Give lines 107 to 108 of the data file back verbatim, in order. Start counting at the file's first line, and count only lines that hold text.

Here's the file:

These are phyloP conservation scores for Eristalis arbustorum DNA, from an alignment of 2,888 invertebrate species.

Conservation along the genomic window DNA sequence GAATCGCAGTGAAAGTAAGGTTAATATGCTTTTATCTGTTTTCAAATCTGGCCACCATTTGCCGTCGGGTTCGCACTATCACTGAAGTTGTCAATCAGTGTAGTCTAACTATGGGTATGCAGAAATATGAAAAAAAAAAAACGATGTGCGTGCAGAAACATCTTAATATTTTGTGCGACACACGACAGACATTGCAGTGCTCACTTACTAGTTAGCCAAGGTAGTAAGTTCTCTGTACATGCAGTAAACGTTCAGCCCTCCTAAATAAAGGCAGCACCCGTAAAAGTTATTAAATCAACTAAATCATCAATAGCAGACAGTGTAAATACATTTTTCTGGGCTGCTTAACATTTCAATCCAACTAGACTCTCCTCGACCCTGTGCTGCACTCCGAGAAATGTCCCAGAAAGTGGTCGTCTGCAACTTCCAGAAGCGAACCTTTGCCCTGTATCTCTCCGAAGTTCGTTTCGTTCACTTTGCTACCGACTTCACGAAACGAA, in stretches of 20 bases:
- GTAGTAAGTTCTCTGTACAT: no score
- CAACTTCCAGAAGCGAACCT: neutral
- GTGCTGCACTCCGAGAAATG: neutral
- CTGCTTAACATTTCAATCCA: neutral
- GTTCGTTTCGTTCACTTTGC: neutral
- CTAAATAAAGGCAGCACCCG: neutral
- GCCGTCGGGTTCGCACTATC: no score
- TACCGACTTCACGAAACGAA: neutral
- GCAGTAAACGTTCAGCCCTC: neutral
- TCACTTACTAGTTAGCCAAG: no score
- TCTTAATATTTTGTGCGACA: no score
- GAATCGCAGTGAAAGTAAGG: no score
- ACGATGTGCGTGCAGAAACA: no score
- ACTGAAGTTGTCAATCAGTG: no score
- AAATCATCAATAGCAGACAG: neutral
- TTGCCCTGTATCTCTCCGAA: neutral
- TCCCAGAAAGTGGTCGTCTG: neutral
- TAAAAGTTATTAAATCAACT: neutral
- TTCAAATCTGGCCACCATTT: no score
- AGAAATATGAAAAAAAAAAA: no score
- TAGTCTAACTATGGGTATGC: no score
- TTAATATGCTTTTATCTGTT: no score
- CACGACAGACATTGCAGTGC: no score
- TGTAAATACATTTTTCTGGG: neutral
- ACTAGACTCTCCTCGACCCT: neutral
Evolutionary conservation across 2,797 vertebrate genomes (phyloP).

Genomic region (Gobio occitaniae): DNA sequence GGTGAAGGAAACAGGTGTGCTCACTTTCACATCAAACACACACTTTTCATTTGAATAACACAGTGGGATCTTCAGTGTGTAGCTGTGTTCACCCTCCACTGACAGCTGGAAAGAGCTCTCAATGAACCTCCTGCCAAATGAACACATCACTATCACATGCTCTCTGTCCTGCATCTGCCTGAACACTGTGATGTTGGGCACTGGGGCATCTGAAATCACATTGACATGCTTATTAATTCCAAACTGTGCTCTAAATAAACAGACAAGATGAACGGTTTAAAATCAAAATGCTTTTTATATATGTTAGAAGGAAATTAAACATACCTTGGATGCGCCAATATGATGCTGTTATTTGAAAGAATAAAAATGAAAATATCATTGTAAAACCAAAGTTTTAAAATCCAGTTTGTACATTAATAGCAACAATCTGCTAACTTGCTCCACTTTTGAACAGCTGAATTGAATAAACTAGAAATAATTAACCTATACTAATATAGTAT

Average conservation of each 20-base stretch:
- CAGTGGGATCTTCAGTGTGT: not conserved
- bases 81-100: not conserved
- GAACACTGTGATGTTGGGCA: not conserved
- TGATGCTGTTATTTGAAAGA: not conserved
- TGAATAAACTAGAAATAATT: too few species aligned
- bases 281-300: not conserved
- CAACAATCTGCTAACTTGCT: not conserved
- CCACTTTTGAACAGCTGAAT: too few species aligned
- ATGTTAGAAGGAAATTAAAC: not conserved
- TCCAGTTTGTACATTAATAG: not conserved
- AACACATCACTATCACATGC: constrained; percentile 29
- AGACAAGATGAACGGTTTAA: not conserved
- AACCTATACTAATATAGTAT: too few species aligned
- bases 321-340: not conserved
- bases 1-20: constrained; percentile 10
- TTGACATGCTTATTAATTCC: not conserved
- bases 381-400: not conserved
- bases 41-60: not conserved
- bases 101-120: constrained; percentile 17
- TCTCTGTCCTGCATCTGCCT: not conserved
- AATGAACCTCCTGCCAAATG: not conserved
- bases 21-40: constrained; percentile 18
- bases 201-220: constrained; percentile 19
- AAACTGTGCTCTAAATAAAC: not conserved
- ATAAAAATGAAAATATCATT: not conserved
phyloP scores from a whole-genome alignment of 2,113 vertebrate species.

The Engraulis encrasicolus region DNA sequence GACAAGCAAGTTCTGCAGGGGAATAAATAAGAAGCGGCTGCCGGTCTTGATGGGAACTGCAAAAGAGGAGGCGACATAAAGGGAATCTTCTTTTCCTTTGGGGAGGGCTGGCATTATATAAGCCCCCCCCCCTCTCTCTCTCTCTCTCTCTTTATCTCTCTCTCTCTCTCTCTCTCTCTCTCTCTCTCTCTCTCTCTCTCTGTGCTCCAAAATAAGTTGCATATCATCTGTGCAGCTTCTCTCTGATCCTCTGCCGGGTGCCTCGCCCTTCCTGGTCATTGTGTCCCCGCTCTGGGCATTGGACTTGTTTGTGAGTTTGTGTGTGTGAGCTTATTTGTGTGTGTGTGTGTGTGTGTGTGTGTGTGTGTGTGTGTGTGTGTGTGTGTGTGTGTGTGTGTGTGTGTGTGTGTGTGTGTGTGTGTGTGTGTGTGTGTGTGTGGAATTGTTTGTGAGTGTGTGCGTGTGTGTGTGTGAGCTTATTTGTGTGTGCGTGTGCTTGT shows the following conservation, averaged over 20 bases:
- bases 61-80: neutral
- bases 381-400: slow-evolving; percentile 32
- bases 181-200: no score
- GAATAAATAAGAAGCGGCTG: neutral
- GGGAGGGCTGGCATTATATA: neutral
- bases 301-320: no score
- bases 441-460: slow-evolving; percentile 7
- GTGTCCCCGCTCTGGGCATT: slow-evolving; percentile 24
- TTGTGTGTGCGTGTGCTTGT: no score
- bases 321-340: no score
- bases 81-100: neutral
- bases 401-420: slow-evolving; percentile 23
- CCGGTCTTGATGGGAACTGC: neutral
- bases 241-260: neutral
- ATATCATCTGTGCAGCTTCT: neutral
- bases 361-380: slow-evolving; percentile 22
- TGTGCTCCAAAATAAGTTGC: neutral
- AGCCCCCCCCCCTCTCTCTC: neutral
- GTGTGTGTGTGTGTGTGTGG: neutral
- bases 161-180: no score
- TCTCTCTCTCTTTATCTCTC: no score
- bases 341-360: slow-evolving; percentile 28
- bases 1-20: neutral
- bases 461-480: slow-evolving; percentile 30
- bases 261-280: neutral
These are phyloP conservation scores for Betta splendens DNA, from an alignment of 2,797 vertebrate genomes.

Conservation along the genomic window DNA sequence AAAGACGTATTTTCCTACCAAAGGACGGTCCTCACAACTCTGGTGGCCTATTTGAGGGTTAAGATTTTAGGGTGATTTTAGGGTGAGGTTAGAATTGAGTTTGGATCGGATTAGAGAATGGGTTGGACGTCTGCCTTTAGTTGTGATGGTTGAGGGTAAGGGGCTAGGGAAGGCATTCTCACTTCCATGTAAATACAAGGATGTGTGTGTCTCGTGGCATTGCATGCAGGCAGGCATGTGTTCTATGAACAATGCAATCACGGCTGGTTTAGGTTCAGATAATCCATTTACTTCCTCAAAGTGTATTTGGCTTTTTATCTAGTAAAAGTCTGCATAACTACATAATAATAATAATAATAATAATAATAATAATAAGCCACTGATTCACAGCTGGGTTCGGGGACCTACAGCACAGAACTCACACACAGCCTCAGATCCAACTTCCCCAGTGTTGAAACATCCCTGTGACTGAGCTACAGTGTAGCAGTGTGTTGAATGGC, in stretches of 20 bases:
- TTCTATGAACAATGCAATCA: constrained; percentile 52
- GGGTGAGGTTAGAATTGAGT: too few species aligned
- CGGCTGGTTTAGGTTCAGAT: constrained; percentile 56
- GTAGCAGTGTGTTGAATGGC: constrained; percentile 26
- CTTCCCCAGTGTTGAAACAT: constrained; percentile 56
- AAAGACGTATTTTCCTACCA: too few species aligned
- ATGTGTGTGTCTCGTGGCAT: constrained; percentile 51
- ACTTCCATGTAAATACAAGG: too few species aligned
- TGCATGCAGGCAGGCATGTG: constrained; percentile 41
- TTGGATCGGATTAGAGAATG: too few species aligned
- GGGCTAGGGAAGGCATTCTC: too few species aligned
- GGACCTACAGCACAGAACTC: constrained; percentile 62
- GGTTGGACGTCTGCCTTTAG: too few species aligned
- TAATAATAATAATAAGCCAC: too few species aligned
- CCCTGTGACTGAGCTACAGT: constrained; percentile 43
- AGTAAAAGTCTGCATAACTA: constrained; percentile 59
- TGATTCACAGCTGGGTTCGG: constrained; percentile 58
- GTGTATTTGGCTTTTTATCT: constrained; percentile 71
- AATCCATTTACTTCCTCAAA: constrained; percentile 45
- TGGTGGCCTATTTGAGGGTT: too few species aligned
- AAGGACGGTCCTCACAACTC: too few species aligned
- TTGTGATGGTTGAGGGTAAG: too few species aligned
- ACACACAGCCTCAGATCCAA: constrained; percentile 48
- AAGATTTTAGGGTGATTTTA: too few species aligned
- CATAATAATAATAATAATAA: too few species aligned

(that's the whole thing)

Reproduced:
- ACACACAGCCTCAGATCCAA: constrained; percentile 48
- AAGATTTTAGGGTGATTTTA: too few species aligned